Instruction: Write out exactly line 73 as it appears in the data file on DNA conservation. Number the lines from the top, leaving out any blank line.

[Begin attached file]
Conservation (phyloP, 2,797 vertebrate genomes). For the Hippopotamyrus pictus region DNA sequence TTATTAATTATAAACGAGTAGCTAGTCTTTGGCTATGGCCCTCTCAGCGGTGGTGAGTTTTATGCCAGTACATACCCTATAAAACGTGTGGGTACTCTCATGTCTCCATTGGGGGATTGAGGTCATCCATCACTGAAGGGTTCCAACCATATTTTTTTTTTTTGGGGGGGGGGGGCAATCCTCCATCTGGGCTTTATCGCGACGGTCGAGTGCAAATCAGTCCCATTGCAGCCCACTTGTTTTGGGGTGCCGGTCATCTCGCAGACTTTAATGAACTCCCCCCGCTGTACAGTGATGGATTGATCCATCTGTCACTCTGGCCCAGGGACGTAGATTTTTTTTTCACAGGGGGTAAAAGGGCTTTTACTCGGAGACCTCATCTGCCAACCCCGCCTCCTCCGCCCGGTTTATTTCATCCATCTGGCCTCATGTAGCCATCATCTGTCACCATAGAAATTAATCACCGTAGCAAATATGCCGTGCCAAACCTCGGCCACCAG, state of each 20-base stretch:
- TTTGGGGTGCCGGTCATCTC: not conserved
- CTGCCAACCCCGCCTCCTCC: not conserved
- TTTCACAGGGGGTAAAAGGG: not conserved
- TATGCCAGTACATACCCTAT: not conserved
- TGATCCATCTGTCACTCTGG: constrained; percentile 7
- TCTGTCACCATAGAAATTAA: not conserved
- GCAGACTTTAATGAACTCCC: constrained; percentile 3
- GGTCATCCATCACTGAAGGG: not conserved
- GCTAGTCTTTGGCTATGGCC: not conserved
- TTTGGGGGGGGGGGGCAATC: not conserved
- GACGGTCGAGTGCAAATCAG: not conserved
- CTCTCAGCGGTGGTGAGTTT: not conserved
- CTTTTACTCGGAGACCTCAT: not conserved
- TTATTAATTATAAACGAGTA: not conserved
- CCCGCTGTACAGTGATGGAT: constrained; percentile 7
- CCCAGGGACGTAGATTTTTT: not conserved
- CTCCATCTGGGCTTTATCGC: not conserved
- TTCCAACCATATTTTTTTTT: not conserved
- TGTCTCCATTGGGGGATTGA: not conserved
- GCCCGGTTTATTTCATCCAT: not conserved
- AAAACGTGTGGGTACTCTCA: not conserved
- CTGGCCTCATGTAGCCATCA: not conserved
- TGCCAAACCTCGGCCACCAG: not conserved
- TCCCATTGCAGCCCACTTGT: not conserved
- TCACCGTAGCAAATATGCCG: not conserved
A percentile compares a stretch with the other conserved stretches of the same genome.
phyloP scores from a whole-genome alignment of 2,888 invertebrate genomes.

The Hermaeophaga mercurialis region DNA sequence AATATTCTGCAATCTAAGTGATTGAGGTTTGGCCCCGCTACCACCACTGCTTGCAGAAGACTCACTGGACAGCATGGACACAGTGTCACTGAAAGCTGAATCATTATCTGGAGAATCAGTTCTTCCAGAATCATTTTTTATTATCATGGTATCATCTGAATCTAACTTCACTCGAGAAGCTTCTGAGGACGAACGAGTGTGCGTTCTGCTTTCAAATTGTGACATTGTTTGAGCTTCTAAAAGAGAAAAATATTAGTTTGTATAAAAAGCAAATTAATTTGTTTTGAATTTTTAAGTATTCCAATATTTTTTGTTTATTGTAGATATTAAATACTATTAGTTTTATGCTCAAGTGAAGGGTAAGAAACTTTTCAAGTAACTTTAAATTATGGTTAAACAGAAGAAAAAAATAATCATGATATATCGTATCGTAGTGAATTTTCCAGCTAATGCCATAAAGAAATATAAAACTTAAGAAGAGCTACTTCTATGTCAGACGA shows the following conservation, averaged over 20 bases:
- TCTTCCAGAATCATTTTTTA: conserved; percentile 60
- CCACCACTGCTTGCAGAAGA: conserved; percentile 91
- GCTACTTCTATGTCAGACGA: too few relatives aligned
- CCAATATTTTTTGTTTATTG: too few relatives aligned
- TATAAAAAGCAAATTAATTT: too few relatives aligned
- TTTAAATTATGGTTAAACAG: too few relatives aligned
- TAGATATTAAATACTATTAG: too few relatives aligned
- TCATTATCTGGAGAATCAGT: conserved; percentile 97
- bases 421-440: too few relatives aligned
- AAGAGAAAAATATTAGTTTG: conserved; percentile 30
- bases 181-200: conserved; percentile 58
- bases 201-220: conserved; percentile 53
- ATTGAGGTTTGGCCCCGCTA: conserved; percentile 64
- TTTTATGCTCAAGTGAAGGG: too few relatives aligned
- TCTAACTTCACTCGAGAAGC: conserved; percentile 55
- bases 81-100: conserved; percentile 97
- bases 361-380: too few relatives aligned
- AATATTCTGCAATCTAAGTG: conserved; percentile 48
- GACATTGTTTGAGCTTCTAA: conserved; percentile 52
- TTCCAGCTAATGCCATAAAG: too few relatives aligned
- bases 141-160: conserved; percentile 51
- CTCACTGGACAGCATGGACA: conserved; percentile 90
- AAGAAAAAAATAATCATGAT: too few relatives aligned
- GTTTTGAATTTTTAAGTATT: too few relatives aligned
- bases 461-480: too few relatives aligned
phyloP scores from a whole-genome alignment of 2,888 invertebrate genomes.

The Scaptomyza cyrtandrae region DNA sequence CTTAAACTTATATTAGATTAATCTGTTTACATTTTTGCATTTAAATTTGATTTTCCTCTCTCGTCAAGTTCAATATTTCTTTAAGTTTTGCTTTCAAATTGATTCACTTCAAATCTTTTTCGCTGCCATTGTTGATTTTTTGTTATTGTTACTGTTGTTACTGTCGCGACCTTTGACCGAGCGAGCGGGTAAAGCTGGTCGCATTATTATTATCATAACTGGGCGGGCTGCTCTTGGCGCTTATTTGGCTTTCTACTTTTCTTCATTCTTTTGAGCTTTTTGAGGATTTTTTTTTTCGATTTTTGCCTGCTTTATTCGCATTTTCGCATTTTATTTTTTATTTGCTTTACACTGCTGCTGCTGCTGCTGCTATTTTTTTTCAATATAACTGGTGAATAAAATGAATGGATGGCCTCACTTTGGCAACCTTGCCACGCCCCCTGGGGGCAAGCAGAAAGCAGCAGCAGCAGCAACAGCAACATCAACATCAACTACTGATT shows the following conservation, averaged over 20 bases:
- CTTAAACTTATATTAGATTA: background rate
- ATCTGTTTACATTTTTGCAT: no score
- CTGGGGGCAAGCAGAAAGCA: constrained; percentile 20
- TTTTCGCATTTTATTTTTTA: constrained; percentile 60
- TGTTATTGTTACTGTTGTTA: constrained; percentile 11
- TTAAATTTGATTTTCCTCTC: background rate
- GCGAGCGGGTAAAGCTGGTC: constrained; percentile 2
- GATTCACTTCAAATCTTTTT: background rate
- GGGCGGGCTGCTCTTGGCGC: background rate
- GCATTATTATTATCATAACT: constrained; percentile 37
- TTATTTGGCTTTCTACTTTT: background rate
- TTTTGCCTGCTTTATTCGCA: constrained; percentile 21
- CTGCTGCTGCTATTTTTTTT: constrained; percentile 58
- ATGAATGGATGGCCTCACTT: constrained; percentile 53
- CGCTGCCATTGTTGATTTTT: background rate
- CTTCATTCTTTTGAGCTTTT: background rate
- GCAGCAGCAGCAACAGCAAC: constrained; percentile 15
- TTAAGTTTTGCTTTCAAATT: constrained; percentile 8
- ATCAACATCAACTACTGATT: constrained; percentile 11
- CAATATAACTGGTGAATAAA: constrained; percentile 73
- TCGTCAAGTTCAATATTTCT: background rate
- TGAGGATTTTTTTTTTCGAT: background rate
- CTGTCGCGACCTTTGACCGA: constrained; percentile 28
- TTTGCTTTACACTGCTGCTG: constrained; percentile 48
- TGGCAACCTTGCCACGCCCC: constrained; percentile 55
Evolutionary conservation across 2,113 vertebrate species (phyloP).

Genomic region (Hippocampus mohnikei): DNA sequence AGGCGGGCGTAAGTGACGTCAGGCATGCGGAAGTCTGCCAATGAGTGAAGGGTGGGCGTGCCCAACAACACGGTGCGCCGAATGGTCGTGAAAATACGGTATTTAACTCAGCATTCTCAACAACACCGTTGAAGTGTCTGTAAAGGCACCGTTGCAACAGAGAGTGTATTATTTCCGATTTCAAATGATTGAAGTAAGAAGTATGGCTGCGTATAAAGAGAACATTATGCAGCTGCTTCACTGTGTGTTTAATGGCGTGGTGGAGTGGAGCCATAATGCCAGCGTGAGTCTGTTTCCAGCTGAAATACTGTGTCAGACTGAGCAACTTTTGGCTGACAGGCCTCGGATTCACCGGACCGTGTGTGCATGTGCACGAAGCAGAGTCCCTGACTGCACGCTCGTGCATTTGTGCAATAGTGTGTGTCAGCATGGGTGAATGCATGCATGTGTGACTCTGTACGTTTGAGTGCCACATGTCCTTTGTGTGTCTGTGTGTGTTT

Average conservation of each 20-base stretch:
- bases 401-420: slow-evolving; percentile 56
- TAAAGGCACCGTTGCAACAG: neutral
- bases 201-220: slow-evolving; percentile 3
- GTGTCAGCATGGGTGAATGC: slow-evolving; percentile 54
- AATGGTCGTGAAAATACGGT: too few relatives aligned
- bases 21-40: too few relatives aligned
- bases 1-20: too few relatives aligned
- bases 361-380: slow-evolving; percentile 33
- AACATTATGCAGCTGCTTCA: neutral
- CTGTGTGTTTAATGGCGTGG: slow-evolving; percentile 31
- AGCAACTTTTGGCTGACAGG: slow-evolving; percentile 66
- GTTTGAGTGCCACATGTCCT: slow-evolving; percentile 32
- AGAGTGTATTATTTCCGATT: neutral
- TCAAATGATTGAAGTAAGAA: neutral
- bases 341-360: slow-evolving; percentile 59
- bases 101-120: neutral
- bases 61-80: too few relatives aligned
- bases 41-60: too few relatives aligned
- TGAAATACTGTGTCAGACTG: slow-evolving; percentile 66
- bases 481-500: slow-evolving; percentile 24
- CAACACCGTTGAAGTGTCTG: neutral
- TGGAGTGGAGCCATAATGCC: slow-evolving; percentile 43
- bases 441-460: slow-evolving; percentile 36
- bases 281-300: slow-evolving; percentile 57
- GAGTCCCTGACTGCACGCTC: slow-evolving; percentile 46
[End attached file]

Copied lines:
- GCAGCAGCAGCAACAGCAAC: constrained; percentile 15